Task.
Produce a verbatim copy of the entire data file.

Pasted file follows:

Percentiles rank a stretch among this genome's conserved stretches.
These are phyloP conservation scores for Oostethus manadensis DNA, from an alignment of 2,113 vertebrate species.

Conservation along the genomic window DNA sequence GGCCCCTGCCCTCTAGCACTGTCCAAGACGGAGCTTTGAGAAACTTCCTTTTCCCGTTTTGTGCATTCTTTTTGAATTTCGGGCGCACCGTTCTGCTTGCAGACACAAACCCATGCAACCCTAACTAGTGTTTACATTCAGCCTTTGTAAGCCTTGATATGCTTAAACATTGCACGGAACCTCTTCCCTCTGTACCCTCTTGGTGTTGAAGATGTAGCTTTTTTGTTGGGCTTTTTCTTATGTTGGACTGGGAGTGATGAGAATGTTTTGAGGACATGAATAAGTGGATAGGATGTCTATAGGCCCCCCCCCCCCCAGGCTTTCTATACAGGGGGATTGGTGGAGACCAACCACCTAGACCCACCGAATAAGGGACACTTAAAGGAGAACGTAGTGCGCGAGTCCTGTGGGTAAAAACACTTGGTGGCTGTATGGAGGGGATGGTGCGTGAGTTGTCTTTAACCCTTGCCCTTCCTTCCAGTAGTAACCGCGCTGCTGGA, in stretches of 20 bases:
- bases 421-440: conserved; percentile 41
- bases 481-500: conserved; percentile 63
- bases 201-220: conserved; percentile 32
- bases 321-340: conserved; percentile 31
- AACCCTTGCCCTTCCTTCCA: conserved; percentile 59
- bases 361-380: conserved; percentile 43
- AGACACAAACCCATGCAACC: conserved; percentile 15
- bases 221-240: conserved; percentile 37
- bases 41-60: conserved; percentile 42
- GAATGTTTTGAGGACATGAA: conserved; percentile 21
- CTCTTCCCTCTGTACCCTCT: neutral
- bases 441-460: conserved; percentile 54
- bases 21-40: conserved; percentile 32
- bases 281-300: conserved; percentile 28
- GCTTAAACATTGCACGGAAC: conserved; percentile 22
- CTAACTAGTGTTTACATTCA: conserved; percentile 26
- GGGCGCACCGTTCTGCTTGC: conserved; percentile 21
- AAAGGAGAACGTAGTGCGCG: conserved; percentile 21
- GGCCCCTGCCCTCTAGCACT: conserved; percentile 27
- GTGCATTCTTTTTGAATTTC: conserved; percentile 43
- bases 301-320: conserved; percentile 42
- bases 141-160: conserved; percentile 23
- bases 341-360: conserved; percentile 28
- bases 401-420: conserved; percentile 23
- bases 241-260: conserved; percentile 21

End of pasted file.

Percentiles rank a stretch among this genome's conserved stretches.
These are phyloP conservation scores for Oostethus manadensis DNA, from an alignment of 2,113 vertebrate species.

Conservation along the genomic window DNA sequence GGCCCCTGCCCTCTAGCACTGTCCAAGACGGAGCTTTGAGAAACTTCCTTTTCCCGTTTTGTGCATTCTTTTTGAATTTCGGGCGCACCGTTCTGCTTGCAGACACAAACCCATGCAACCCTAACTAGTGTTTACATTCAGCCTTTGTAAGCCTTGATATGCTTAAACATTGCACGGAACCTCTTCCCTCTGTACCCTCTTGGTGTTGAAGATGTAGCTTTTTTGTTGGGCTTTTTCTTATGTTGGACTGGGAGTGATGAGAATGTTTTGAGGACATGAATAAGTGGATAGGATGTCTATAGGCCCCCCCCCCCCCAGGCTTTCTATACAGGGGGATTGGTGGAGACCAACCACCTAGACCCACCGAATAAGGGACACTTAAAGGAGAACGTAGTGCGCGAGTCCTGTGGGTAAAAACACTTGGTGGCTGTATGGAGGGGATGGTGCGTGAGTTGTCTTTAACCCTTGCCCTTCCTTCCAGTAGTAACCGCGCTGCTGGA, in stretches of 20 bases:
- bases 421-440: conserved; percentile 41
- bases 481-500: conserved; percentile 63
- bases 201-220: conserved; percentile 32
- bases 321-340: conserved; percentile 31
- AACCCTTGCCCTTCCTTCCA: conserved; percentile 59
- bases 361-380: conserved; percentile 43
- AGACACAAACCCATGCAACC: conserved; percentile 15
- bases 221-240: conserved; percentile 37
- bases 41-60: conserved; percentile 42
- GAATGTTTTGAGGACATGAA: conserved; percentile 21
- CTCTTCCCTCTGTACCCTCT: neutral
- bases 441-460: conserved; percentile 54
- bases 21-40: conserved; percentile 32
- bases 281-300: conserved; percentile 28
- GCTTAAACATTGCACGGAAC: conserved; percentile 22
- CTAACTAGTGTTTACATTCA: conserved; percentile 26
- GGGCGCACCGTTCTGCTTGC: conserved; percentile 21
- AAAGGAGAACGTAGTGCGCG: conserved; percentile 21
- GGCCCCTGCCCTCTAGCACT: conserved; percentile 27
- GTGCATTCTTTTTGAATTTC: conserved; percentile 43
- bases 301-320: conserved; percentile 42
- bases 141-160: conserved; percentile 23
- bases 341-360: conserved; percentile 28
- bases 401-420: conserved; percentile 23
- bases 241-260: conserved; percentile 21